Protecting A Business Entity’s Limited Liability

The most common and compelling reason to form a corporation to operate a business is to provide limited liability. If done properly, the debts and the liabilities of the business attach only to the business and the business’s assets. With certain exceptions (such as wage payments and certain employment related taxes), those debts and liabilities do not attach to the shareholders or their assets.

Unfortunately, inattention to the legal requirements of operating a corporation and to operational discipline can undo all the good that the shareholders sought to achieve when the corporation was formed. Failing to keep and maintain the corporation as an entity separate from the shareholders can result in a court allowing a creditor or a plaintiff to “pierce the corporate veil” and to bring a suit against the shareholders directly.

Following is a checklist of “dos and dont’s” that a shareholder should keep in mind with respect to preserving the corporation’s limited liability status:

  • Do not use corporate funds to pay shareholder bills or shareholder funds to pay corporate bills. A corollary to this—do not take so much money out of the business that it cannot independently pay its bills;
  • Do not intermingle corporate funds and personal funds in any checking account—conduct all corporate financial activities out of an account set up for and titled in the name of the corporation;
  • Do keep good corporate financial records that reflect all money put into the Corporation whether as a loan or as an equity investment. Generally, a loan should be evidenced by a promissory note, an equity investment by a share certificate. Likewise, keep clear records of all money taken out of the corporation, whether as salary, dividend or other distribution;
  • Do keep a good corporate book. This involves keeping important papers, such as the Articles of Incorporation, bylaws, stock share certificates and shareholder and director minutes in a book (or at least in one place), so they can easily be produced.
  • Do conduct yearly meetings of the shareholders and the board of directors and do make sure that there are minutes/resolutions kept for each year. Among other things, the shareholders meeting should involve the election of directors and the directors meeting should involve the appointment of officers. The minutes should reflect these and other important decisions made in the corporation’s business.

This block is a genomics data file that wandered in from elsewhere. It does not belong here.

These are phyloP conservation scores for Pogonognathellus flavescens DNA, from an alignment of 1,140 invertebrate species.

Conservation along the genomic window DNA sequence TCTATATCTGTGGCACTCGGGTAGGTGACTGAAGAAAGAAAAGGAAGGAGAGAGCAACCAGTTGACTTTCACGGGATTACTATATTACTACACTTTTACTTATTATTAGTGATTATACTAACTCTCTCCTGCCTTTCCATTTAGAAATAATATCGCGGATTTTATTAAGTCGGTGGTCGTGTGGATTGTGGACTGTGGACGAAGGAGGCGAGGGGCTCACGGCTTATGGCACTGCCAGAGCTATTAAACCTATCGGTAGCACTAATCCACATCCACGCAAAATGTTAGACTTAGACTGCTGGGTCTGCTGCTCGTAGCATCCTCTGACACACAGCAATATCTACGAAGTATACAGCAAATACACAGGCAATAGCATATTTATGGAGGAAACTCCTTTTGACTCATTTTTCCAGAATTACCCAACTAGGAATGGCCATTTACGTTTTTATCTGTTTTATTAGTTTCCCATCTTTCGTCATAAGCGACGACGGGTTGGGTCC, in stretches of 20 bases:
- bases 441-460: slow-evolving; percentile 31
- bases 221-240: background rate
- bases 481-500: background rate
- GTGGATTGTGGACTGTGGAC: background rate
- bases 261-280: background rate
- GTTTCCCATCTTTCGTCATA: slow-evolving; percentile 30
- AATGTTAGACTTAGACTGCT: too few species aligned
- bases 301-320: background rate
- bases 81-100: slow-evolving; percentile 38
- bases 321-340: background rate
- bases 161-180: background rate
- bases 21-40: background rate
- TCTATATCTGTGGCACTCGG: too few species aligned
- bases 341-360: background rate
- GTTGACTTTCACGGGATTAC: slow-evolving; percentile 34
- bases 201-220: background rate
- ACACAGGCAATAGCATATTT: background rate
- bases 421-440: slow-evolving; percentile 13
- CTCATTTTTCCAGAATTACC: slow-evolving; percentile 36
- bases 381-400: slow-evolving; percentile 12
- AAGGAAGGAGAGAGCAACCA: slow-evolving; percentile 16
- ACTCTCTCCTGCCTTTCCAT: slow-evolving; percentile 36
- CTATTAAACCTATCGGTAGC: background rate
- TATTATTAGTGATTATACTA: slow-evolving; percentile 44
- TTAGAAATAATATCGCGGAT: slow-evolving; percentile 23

• Do make sure your corporation’s stationery and invoices use the corporation’s proper name, including its correct corporate designator (such as Inc., Corp., and so on).
  • Do not conduct personal business on corporate stationery
  • Do use correct officer titles when signing contracts.

While the above is geared to discussions of corporations and their shareholders, keep in mind that similar rules apply to other limited liability business entities. The most obvious example is the aptly named limited liability company (“LLC”). The list of do’s and don’ts is largely the same, with the possible exception of annual meetings which are not required of an LLC under Pennsylvania law and of the documents that are kept in an LLC’s “book.” The LLC would normally have a certificate of organization rather than articles of incorporation and an operating agreement rather than bylaws. One hint related to this issue, for purposes of documenting the separateness of a member (owner) of an LLC from the LLC, an operating agreement should be used even when there is only member.

With a little bit of discipline, it is easy to maintain the protections a corporation or a limited liability company provides to business owners.

— Rod Fluck

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